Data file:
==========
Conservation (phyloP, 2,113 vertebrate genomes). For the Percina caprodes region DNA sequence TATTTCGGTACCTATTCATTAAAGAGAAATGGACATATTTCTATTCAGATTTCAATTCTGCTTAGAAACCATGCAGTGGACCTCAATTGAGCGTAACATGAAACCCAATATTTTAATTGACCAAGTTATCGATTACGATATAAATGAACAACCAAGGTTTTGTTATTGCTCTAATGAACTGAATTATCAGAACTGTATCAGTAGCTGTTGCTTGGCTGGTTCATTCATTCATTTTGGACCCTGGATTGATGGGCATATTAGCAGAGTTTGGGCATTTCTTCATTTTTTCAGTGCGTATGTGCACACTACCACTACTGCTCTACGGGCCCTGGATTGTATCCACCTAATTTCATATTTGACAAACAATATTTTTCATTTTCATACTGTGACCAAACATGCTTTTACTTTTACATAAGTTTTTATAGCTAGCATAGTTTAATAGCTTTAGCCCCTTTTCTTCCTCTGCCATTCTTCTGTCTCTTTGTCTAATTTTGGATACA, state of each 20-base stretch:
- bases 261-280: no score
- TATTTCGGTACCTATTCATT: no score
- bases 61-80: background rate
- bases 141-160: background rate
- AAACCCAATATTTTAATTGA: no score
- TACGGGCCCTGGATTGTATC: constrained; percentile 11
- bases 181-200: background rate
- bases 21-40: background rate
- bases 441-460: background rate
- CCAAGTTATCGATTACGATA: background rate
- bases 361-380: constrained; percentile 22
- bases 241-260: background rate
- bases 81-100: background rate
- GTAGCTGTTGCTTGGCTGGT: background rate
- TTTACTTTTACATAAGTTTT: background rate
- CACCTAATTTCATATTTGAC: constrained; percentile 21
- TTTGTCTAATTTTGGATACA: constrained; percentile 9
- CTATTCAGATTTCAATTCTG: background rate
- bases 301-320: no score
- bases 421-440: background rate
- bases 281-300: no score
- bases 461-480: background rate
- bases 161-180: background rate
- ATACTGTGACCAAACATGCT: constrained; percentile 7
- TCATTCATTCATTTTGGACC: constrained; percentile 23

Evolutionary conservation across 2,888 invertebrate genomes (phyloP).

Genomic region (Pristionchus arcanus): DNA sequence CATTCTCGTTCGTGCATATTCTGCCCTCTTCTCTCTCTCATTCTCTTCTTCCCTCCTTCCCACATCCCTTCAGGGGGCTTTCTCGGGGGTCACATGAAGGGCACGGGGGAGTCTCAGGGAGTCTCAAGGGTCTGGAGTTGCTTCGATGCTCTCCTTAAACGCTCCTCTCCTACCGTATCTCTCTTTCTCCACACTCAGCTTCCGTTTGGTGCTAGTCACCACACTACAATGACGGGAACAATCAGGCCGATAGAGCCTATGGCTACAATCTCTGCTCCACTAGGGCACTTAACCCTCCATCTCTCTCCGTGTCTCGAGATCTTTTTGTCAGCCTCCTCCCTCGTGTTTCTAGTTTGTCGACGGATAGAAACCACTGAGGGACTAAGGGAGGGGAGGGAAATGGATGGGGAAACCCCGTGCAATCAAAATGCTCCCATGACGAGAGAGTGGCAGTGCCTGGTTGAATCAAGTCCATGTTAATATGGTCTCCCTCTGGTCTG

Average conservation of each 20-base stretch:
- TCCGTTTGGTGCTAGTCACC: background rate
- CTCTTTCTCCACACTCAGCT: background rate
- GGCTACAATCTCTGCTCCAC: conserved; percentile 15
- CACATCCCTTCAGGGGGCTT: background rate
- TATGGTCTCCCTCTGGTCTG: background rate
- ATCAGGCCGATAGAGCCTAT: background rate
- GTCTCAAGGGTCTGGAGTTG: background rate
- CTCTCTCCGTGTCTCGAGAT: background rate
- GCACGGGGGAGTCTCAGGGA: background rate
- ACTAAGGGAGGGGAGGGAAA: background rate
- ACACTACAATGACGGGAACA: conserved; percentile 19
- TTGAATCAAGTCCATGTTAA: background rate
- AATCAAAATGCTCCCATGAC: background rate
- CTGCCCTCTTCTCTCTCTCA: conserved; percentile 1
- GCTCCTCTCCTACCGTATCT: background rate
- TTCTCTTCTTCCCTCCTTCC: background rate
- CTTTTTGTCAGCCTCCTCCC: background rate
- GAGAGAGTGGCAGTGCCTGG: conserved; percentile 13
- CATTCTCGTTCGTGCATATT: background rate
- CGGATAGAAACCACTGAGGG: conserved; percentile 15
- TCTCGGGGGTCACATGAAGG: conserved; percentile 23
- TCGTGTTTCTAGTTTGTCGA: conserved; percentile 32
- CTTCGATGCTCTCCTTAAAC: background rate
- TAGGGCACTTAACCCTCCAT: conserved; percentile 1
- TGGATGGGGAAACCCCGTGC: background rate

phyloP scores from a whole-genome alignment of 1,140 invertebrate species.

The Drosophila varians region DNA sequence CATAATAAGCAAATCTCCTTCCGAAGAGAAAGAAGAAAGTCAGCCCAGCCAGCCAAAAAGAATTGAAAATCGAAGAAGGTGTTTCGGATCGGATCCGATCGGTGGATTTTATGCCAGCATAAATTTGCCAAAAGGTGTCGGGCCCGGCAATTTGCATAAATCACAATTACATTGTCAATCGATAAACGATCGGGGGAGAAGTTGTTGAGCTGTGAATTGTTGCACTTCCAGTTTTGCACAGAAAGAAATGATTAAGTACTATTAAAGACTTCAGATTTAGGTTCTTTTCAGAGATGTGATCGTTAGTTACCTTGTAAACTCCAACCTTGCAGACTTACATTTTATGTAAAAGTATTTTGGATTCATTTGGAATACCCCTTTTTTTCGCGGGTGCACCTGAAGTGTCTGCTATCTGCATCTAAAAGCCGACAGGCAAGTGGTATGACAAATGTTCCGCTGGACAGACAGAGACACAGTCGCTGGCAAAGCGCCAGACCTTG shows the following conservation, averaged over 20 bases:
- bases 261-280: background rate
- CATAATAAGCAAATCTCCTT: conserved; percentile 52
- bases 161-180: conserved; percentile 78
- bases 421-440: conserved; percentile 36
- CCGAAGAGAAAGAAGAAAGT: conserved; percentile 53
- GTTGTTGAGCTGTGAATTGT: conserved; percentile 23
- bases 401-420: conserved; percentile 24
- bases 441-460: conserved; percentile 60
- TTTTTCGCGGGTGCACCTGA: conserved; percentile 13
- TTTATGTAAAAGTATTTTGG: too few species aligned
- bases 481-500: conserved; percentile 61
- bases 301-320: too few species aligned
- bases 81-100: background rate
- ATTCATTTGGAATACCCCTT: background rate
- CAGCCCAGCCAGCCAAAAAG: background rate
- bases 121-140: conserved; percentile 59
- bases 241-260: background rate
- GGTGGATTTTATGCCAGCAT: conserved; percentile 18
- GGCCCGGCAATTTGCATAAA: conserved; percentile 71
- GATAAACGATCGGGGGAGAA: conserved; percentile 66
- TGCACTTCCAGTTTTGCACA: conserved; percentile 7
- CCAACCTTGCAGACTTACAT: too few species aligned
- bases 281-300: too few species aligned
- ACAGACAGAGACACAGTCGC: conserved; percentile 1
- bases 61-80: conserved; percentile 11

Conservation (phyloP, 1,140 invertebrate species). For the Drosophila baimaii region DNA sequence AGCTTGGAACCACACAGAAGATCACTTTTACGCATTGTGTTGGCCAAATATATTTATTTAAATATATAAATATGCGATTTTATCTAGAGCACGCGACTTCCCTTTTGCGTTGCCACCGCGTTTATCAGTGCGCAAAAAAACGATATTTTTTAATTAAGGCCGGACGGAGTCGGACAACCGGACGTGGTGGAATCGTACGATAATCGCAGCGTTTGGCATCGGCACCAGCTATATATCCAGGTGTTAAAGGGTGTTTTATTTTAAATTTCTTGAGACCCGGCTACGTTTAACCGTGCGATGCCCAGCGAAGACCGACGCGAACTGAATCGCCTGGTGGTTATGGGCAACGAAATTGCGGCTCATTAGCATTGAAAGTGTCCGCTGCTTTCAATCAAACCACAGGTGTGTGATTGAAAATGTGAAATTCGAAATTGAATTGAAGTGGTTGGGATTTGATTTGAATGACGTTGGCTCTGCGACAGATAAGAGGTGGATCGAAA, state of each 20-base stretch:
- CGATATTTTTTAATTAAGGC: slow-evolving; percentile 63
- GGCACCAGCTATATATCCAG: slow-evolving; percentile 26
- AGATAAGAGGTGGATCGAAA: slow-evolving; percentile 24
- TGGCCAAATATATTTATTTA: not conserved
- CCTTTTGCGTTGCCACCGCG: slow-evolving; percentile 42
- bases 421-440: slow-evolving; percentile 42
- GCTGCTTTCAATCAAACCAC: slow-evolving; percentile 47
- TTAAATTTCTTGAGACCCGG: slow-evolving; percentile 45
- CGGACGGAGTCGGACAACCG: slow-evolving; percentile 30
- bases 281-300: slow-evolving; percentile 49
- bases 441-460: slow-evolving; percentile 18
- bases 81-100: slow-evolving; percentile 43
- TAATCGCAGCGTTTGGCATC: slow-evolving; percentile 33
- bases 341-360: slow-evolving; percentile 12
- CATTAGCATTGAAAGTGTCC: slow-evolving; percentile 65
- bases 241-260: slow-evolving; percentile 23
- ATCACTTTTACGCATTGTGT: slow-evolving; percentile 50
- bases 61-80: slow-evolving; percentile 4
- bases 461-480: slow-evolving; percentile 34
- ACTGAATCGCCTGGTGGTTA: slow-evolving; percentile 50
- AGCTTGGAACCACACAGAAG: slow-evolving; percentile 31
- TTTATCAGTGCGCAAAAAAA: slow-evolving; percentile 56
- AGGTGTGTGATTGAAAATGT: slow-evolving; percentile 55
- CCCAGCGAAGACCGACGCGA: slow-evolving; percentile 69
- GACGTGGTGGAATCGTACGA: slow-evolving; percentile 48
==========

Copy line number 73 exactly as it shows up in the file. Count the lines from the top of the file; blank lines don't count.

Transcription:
- bases 241-260: background rate